Occupational safety concerns driving substance abuse among construction workers, says expert
The Canadian Centre for Occupational Health Safety (CCOHS) has recognized that the use of opioids is a cause for concern for workplaces as it can result in injuries. The effect of opioids, the abuse of the drugs and overdose all have negative effects on not just the user, but on the workplace and even on other employees as well, it said.
Opioid abuse within the construction industry in Ontario and throughout Canada has been previously detailed in multiple reports, even prior to the pandemic.
About two months ago, Ontario announced it is looking to mandate naloxone kits in high-risk workplaces as part of its Working for Workers Act, 2022.
“Everyone in our province knows someone who has been impacted by the opioid epidemic,” said Monte McNaughton, Minister of Labour, Training and Skills Development in a statement. “These are brothers, sisters, mothers and daughters, and we need to do everything in our power to save lives. That is why our government is bringing life-saving naloxone kits to high-risk settings such as construction sites, bars and nightclubs.”
But is this enough?
What’s causing addiction?
The industry’s relatively high rate of physical injury leads to a reliance on substances like non-prescription opioids to numb chronic pain, claimed Cristina Selva, executive director of the College of Carpenters in Ontario, according to a report from Toronto Star.
“I think the reasons for substance abuse, regardless of whether it’s opioids or alcohol or marijuana, are all the same,” she said.
The very nature of contractual work in the industry also adds to the problem, she said. “There are longer periods of unemployment, and that causes tremendous stress on people who have families and mortgages.”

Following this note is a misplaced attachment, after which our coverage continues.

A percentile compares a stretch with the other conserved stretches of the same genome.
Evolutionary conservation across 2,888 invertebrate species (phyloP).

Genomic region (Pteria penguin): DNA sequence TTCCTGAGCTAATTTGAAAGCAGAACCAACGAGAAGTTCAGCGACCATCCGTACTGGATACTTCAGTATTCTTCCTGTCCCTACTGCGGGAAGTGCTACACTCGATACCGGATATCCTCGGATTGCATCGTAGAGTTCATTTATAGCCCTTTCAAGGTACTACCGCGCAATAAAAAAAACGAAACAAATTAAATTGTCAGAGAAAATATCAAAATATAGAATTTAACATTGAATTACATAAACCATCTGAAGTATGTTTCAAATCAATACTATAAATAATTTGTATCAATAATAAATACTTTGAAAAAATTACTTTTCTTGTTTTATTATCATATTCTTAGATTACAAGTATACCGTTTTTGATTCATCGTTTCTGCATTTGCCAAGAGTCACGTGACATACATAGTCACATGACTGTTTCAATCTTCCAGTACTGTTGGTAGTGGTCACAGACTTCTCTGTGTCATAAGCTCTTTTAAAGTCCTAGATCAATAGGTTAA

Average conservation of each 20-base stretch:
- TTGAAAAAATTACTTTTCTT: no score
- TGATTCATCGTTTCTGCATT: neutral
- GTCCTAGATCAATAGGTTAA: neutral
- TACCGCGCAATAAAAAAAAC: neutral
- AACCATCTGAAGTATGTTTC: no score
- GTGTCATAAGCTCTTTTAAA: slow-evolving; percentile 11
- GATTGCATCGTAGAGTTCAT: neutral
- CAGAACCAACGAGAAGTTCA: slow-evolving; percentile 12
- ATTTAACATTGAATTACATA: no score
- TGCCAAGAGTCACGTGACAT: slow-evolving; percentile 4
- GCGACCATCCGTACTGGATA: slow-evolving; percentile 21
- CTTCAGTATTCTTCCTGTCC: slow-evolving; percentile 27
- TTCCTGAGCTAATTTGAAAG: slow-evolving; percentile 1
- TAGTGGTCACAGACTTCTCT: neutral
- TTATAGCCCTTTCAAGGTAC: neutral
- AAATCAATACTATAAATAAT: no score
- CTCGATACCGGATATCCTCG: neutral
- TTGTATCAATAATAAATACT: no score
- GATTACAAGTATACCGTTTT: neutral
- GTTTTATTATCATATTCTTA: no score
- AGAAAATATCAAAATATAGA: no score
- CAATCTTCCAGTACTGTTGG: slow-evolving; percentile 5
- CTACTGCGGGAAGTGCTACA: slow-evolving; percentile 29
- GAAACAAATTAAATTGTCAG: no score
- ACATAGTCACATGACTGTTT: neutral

And while the industry has made progress on improving physical safety on work sites in the past three years, not enough has been done to address mental health troubles, said Selva.
In a 2020 study conducted by the International Foundation of Employee Benefits across 35 Canadian Apprenticeship programs, 68 per cent of respondents reported suffering from anxiety disorders and 51 per cent reported experiencing depression.
“Drug use and mental health, Selva said, “are still a largely taboo subject” among the male-dominated workforce.
In the first 10 months of the pandemic, 30 per cent of employed Ontarians who died from overdose worked in construction — the highest proportion of any industry, according to the Toronto Star report.
But it seems Ontario has looked over the issue for years. Previously, a New York University study found that construction workers had a higher rate of misusing prescription opioids than any other line of work. The study looked into data from 2005 to 2014. Comparable data in Ontario was unavailable until 2019, when the Ontario Drug Policy Research Network released its opioid mortality report, according to the Toronto Star.
That particular study found that the rate of fatal overdoses among construction workers was around 31 per cent of all Ontarians who died while employed. And this was relatively unchanged based on the latest Ontario Drug Policy Research Network report released in 2021.
When Ontario announced its plan to require naloxone kits in high-risk workplaces, many said the move is long overdue. But would it help address the problem?
“It’s a late-stage intervention,” said Dr. Andrea Sereda, a physician in London, Ont., who runs a safe opioid supply program in the city, according to the Toronto Star report. “It is the final straw that the government can offer.”
Here’s what safety professionals can do to help workers struggling with addiction.